Nine days after Briton Richard Branson, his billionaire competitor Jeff Bezos, the richest man in the world, founder and former CEO of Amazon, took off in turn on Tuesday at 3 p.m. (French time) in the rocket from his company Blue Origin. The date was not chosen at random: July 20 marked the 52e anniversary of the Apollo 11 moon landing. Departing from a Texas desert on its way to space, the rocket had three other space tourists on board, one of whom bought, at auction, a seat at a price exorbitant. Jeff Bezos was accompanied by his brother Mark and two passengers, both the youngest and the oldest of the astronauts.
Oliver Daemen, an 18-year-old Dutchman with a private pilot’s license, is Blue Origin’s first and only paying passenger. He is the son of the boss of investment firm Somerset Capital Partners, which was the second highest bidder. The winner of the auction, who asked to remain anonymous, paid 28 million dollars but he will fly on a future mission. The oldest astronaut, invited by Bezos, is the 82-year-old aviator “Wally” Funk. In the 1960s, she was part of a group of women selected as part of a NASA program. “I had done the job better and faster than any of the men, says Wally Funk, but no one wanted to take me. I didn’t think I would ever go up there! “
Bezos had been preparing for this flight for over twenty years with his Blue Origin company, who manages the trip. His company has designed a reusable rocket called New Shepard, which has at its top a capsule, equipped with portholes, capable of accommodating up to six people in a habitable volume of 15 m3.
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As expected, this capsule separated from the New Shepard rocket at 75 kilometers altitude, then continued on its way up to 106 km, just beyond the limit of the Earth’s atmosphere, so that the four passengers can float for a few minutes in zero gravity and discover the curvature of the Earth. The capsule then returned to land in the desert after being slowed down in its descent by three parachutes.
Unlike Richard Branson’s ship, which employs a solid fuel propulsion technique that produces CO2 (main culprit in climate change), Blue Origin’s New Shepard rocket uses hydrogen and liquid oxygen in its engine. But it pollutes, like all suborbital flights. In ten minutes, Bezos and his three customers still each emitted the equivalent of 75 tonnes of CO.2… “On Earth, there are a billion people who do not reach these emission levels over a lifetime! »Calculated the economist, Lucas Chancel, specialist in inequalities and the environment .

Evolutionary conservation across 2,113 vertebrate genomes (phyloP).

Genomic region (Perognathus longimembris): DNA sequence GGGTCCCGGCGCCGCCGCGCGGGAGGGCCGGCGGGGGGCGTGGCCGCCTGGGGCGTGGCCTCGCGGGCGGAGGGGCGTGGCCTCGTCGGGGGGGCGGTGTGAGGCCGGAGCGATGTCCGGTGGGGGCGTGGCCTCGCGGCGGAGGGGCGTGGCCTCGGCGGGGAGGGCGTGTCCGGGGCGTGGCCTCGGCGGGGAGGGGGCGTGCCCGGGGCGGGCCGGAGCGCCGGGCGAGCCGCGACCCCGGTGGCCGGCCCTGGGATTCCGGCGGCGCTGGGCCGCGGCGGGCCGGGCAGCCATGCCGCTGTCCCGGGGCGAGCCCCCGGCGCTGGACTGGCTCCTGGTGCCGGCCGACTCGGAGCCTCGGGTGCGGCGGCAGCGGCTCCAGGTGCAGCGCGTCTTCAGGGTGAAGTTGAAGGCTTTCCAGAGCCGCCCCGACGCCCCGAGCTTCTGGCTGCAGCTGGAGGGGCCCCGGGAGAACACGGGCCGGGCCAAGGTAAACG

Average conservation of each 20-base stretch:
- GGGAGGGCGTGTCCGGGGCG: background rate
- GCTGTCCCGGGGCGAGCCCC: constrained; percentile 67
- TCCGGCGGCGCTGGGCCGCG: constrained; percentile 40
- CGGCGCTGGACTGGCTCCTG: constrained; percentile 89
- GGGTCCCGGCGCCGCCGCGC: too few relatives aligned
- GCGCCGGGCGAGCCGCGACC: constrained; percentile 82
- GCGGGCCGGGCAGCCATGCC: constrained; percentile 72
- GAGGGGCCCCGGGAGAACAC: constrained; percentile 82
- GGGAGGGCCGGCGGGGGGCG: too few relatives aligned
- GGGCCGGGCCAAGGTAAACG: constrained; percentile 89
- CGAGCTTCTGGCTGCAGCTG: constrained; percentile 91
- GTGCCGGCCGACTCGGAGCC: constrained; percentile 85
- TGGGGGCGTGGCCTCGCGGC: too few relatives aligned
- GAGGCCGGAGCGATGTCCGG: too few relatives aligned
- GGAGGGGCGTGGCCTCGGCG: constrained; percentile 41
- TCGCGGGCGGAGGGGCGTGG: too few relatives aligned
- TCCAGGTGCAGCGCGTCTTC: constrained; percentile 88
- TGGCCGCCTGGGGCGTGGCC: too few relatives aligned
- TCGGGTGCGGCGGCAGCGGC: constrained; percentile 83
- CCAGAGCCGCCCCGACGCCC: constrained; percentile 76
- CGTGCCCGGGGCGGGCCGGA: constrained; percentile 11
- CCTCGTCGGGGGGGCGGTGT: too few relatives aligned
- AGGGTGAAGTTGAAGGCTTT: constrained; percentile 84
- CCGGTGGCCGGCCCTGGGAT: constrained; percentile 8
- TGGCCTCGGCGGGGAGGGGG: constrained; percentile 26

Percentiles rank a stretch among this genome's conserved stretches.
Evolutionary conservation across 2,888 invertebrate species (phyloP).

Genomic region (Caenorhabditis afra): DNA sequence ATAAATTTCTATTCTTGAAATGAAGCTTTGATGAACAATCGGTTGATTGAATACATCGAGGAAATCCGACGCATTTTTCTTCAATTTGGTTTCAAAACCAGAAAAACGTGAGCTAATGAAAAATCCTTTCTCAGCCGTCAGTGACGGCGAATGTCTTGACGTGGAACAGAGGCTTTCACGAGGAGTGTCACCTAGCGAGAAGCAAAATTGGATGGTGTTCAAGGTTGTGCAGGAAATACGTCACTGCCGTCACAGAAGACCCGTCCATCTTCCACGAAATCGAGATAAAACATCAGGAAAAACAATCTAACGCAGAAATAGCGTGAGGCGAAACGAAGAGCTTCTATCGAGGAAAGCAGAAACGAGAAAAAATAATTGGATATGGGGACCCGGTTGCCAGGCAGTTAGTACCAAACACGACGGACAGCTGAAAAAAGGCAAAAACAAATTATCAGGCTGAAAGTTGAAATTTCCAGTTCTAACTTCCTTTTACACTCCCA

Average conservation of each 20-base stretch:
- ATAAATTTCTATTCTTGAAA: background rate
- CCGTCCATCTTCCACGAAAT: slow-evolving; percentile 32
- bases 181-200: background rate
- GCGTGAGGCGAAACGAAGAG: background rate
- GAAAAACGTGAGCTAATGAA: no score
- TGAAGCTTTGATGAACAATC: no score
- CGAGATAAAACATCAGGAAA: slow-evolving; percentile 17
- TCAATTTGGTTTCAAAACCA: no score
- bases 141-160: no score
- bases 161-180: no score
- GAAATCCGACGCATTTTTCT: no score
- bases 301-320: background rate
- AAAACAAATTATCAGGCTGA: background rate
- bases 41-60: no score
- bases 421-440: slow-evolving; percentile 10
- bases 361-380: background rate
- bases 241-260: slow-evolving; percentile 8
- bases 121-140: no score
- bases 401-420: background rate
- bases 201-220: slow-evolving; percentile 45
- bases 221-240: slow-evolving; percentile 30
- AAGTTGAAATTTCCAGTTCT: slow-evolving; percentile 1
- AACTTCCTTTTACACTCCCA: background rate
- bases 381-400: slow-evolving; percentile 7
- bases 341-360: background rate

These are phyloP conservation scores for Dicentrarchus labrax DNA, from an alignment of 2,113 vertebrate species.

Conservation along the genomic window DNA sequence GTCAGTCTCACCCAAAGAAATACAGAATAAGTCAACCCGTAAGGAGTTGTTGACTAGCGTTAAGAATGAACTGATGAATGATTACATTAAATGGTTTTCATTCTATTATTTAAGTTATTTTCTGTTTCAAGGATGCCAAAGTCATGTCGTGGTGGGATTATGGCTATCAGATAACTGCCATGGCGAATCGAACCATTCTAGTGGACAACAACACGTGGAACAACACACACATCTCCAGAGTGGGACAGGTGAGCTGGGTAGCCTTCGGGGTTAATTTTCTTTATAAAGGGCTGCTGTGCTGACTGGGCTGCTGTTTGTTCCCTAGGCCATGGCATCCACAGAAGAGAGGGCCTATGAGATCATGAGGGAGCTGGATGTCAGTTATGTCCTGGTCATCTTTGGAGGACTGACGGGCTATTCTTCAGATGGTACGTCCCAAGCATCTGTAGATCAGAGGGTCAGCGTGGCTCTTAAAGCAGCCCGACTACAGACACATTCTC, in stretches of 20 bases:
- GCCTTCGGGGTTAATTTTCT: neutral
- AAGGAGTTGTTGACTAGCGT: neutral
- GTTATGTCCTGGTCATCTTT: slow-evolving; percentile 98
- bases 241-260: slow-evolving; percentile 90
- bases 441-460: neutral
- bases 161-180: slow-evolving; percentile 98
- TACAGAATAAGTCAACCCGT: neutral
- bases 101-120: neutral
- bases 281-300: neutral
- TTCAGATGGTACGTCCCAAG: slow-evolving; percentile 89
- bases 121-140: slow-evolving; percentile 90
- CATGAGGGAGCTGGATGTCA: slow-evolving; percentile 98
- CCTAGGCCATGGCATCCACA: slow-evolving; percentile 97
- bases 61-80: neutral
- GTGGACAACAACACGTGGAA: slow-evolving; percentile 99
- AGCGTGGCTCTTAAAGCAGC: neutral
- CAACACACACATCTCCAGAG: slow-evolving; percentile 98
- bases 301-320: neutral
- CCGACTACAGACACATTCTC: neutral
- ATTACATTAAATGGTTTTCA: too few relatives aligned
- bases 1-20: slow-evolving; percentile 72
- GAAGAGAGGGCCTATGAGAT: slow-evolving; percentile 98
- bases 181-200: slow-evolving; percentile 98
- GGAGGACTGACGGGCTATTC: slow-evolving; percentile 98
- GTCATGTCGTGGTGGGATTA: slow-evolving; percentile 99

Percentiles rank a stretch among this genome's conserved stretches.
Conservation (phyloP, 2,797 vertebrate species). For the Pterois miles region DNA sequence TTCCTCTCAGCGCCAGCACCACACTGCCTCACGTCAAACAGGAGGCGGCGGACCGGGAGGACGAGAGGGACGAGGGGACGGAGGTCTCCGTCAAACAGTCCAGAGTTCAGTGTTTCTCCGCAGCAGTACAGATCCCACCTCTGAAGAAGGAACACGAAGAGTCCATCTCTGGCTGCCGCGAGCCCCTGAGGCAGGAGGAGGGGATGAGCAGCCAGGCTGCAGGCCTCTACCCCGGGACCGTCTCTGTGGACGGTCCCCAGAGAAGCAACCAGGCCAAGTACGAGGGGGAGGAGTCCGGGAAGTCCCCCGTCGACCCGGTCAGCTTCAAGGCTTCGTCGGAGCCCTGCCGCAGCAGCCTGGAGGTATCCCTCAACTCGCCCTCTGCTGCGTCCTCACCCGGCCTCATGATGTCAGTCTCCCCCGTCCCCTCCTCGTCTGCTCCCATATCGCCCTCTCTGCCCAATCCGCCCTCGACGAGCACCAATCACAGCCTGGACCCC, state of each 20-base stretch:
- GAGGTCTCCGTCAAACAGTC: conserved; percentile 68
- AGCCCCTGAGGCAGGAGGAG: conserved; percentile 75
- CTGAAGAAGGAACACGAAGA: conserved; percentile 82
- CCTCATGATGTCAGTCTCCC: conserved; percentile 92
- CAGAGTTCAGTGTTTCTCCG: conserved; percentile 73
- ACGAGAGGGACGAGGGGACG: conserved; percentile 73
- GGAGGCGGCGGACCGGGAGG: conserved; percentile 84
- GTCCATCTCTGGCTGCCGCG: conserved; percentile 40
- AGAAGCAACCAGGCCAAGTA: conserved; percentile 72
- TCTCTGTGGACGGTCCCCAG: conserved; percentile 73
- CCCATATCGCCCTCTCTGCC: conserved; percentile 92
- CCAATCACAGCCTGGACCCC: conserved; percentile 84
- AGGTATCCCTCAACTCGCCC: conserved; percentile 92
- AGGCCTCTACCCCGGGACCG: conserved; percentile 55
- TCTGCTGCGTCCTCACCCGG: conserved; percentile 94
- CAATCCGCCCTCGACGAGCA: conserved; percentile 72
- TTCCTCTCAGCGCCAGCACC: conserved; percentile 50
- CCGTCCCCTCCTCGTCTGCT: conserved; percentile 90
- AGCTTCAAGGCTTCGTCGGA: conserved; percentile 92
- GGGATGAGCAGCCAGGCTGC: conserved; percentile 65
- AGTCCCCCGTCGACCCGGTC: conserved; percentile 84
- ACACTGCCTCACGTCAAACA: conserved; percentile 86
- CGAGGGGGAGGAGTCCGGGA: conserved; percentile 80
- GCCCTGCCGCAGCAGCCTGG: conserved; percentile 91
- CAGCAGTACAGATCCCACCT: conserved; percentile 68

Unbridled competition to privatize space tourism
With this adventure, Jeff Bezos inscribes his name in American space history. Like Richard Branson, he said he was chasing a childhood dream. In fact, he is launching into a frantic competition with other billionaire entrepreneurs to privatize space tourism, even space exploration. His two declared rivals: Elon Musk, the boss of Tesla, who founded the SpaceX group, and Richard Branson, the boss of the Virgin Group founder of Virgin Galactic, who carried out the first manned suborbital flight on July 11. SpaceX’s rocket, three times the height of New Shepard, has already been put into orbit, and SpaceX’s Alpha mission has just returned to the International Space Station with Thomas Pesquet on board.
“Billionaires are having fun… But the world is changing! Short-duration spaceflight proposals are expensive. Taking into account the laws of physics, they are very expensive in energy and there are few ways to reduce this ecological footprint ”, regrets Michel Viso, former head of the exobiology program at the National Center for Space Studies (Cnes). Warning in passing that the real appropriation of space will result from the Artemis agreements, which concern the Moon: “The United States has these agreements signed on the sly, bilaterally, by the States. They plan, in contradiction with the treaty of 1967, and whatever their promoter may say, to be able to delimit on the Moon an area of an indefinite extent, reserved for the exclusive use of an entity (State or private company) . “ (Find all of Michel Viso’s comments on the Humanite.fr site)
If Jeff Bezos’ space “dream” has come true, it will hardly make people forget what is happening on Earth at the giant Amazon, where so many temporary workers work: in France, they occupy up to 64% of the most jobs. dangerous. And according to the Strategic Organizing Center, a coalition of American unions, nearly 6% of workers were victims of a work accident in 2020. Tragedies in particular due to a system called “Time Off Task” ), which identifies and signals those who stop working for a while and thus cause a lot of stress.
Under the guise of pursuing a dream, the space tourism of the ultrariche led by Jeff Bezos looks more like a global communication operation to try to make people forget the daily nightmare of the precarious people watched in the warehouses of Amazon.